Tracy is 45 years old and has a sole proprietorship real estate business. Tracy earned $60,000 of net Schedule C income from her real estate business in 2022. If Tracy wished to maximize her contributions to her Solo 401(k) plan she could make $20,500 employee deferrals, in pretax or Roth, plus 20% of $60,000 or $12,000 giving her a total $32,500 of Solo 401(k) contributions in 2022. If she had set-up a SEP IRA, she would be limited to 20% of $60,000 or $12,000.
As we mentioned earlier, the SEP IRA is a pure employer profit sharing plan and contains no employee deferral options. As you may know, the employee deferral can be made on a dollar-for-dollar basis. This allows one to reach the limit much faster with a Solo 401(k). Since the SEP only has the profit sharing contribution, the business must also generate much more income to reach the annual limit.
Further, there is no catch-up contribution once you reach the age of 50. This limits the amount you can save in a SEP IRA vs. that of the Solo 401(k) plan.
As shown in the above example, a real estate investor seeking to maximize annual tax deductions and build his or her retirement nest egg would be better served with establishing a Solo 401(k) vs. a SEP IRA.
Solo 401(k) Benefits
Borrow from the Plan Tax Free
With a Solo 401(k) plan, you can borrow up to $50,000 or 50% of your account value, whichever is less. The loan can be used for any purpose, including finding a real estate project or to help build your real estate business.
The loan must be paid back at least quarterly over a five-year period. The lowest interest rate allowed for the loan is the Prime interest rate, which is 5.50% as of August 30, 2022. Unfortunately, the SEP IRA does not offer any loan feature. For many small businesses, the 401(k) loan feature is very attractive and can come in quite handy when there is a cash flow crunch.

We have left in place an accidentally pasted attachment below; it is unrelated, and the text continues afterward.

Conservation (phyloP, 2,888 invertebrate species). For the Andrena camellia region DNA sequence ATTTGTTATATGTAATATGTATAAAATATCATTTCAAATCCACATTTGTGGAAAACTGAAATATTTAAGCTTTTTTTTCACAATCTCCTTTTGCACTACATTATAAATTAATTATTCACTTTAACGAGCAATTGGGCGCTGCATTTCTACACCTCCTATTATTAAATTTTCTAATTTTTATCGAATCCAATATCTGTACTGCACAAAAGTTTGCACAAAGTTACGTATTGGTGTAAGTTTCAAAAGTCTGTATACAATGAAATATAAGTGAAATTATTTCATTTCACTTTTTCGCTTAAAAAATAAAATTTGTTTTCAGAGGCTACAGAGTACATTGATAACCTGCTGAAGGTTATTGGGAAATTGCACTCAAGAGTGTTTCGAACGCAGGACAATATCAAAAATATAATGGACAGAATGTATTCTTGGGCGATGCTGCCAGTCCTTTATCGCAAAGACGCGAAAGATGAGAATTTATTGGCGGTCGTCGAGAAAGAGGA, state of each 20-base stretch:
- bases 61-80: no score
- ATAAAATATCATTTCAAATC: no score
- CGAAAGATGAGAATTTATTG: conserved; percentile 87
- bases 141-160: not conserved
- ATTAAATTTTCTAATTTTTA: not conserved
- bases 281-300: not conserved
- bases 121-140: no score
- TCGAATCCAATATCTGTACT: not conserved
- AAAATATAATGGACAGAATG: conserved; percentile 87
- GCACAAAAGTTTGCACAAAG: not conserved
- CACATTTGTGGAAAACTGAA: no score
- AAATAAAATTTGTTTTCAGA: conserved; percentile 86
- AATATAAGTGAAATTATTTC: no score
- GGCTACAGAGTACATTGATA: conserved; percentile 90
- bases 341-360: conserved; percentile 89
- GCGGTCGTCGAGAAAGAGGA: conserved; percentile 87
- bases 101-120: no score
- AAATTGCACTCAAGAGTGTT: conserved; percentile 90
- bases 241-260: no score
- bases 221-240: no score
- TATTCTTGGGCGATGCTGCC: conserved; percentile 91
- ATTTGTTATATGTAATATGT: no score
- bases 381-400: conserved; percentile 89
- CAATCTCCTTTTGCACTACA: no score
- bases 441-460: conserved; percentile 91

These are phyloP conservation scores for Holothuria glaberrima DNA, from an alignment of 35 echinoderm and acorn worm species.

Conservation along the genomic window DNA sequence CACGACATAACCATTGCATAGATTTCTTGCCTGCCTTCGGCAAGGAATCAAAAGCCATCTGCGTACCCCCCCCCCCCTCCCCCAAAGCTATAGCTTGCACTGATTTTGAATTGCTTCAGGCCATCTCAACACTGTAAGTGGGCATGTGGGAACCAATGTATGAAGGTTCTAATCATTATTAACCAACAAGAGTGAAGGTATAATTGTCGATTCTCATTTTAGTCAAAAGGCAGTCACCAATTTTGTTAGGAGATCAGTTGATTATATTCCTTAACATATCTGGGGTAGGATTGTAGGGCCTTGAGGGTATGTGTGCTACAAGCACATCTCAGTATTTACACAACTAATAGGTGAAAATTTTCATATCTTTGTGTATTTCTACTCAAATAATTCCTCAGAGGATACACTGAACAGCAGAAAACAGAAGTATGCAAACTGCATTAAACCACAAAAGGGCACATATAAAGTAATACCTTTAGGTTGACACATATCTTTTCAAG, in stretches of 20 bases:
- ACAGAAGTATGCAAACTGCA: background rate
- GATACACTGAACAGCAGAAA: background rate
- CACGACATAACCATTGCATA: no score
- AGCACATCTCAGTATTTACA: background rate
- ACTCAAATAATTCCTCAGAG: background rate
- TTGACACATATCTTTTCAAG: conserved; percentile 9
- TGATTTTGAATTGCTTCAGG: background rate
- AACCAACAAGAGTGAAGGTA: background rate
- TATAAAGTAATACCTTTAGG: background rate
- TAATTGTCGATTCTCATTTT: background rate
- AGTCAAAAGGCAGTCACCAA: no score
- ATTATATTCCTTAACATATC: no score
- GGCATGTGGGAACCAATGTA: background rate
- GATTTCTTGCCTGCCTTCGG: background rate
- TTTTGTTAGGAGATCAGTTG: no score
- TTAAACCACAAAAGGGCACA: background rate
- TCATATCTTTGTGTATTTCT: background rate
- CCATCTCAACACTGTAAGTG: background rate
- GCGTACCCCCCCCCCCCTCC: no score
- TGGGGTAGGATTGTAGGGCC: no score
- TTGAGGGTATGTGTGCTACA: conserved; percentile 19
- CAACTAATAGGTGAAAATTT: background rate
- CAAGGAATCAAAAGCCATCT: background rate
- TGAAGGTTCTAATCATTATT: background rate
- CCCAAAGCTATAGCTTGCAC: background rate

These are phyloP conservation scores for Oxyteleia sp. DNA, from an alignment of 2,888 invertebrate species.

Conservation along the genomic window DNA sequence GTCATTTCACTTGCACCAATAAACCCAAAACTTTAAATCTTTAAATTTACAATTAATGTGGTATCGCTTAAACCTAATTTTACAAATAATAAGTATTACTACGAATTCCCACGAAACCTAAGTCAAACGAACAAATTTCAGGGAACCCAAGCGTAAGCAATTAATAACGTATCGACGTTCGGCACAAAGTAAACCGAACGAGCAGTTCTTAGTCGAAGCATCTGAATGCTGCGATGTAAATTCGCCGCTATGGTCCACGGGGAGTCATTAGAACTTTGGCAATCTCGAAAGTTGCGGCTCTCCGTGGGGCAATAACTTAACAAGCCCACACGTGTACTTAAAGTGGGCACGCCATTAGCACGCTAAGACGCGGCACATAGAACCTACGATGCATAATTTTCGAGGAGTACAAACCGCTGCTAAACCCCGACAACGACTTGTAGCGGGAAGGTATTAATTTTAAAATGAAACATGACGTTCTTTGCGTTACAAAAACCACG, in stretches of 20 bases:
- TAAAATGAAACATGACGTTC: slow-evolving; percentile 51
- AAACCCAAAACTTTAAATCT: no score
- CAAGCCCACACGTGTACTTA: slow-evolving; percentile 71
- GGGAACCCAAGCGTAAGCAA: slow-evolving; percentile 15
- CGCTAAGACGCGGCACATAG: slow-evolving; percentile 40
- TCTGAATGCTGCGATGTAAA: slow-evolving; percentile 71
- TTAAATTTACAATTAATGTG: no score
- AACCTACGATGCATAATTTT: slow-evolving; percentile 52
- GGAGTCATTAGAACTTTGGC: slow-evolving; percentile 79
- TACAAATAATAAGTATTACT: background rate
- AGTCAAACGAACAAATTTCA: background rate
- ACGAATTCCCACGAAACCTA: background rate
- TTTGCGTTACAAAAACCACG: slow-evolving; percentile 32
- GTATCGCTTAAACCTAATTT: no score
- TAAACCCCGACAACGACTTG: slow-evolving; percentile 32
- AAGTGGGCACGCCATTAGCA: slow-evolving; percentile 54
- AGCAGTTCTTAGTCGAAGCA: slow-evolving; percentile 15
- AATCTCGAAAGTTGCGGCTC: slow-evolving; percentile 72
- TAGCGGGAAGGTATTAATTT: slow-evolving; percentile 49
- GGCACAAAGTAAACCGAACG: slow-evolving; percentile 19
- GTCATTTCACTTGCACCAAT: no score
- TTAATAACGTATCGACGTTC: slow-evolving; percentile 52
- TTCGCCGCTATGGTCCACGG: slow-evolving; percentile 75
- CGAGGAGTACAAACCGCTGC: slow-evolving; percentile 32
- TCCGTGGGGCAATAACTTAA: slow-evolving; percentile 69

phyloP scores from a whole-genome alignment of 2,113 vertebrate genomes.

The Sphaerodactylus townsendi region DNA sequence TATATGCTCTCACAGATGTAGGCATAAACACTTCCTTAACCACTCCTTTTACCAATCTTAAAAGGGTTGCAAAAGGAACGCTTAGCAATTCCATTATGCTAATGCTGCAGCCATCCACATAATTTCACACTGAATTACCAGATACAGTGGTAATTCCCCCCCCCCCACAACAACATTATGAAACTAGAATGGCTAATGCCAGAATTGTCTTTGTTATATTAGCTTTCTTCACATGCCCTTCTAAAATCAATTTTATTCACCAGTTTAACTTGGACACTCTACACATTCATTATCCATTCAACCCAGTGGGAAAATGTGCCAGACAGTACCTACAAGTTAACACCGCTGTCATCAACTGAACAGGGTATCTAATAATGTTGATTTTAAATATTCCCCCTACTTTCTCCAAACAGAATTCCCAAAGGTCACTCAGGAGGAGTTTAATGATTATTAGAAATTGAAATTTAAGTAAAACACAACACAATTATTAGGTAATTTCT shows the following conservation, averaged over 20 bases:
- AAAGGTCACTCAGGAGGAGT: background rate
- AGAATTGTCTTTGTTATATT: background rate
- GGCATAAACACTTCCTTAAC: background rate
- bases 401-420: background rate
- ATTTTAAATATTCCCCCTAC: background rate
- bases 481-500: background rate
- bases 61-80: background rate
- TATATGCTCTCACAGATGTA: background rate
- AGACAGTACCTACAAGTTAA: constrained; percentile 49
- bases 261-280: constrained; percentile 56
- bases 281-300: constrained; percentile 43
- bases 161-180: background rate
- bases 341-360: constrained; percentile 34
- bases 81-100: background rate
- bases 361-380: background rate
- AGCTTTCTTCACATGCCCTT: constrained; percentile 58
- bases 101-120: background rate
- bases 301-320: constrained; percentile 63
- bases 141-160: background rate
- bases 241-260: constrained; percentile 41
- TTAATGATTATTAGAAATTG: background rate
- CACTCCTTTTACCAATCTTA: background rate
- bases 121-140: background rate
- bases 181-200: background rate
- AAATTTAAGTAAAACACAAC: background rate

The Solo 401(k) plan allows savers to choose to make pretax or Roth contributions. After-tax funds cannot be used to fund a SEP because there is no employee deferral with the plan.
The beauty of the Roth is that all qualified distributions are tax free. This included both the money you put into the plan, and any gains or income generated by your investments. It may be the biggest advantage for many retirement savers.
Self-Directed Investment Choices
Both the SEP IRA and the Solo 401(k) plan allow one to make traditional investments, such as stocks. However, alternative asset investments, such as real estate and cryptocurrencies can also be made. Keep in mind, not all solo 401(k) plans allow for alternative asset investments. If you want to invest in nontraditional assets, it is important to work with a company, such as IRA Financial, that has IRS-approved retirement plans for real estate and other alternative asset investments.
Read More: Self-Directed Investment Options
If you want to invest in real estate, the ability to use a nonrecourse loan with a Solo 401(k) plan without tax is one of the biggest advantages the plan has over the SEP IRA. All good real estate investors understand the benefit of using leverage to buy real estate.
Under IRC 514, a 401(k) plan, but not an IRA, is exempt from the UBTI tax. In the case of a real estate investment, the UBTI would be triggered when an IRA uses leverage to make a purchase. Up to a 37% tax would be imposed on the income generated based off the percentage of the financed portion of the real estate property.
With a Solo 401(k), you do not need to worry about UBTI. For that reason alone, any self-employed real estate investor should always opt for the Solo 401(k) vs. the SEP IRA!
The ability to maximize annual tax benefits by making high annual plan contributions, utilize the loan option for any purpose without tax or penalty, and the ability to use leverage to acquire real estate without any tax, makes the Solo 401(k) plan the best retirement plan for the self-employed real estate investor.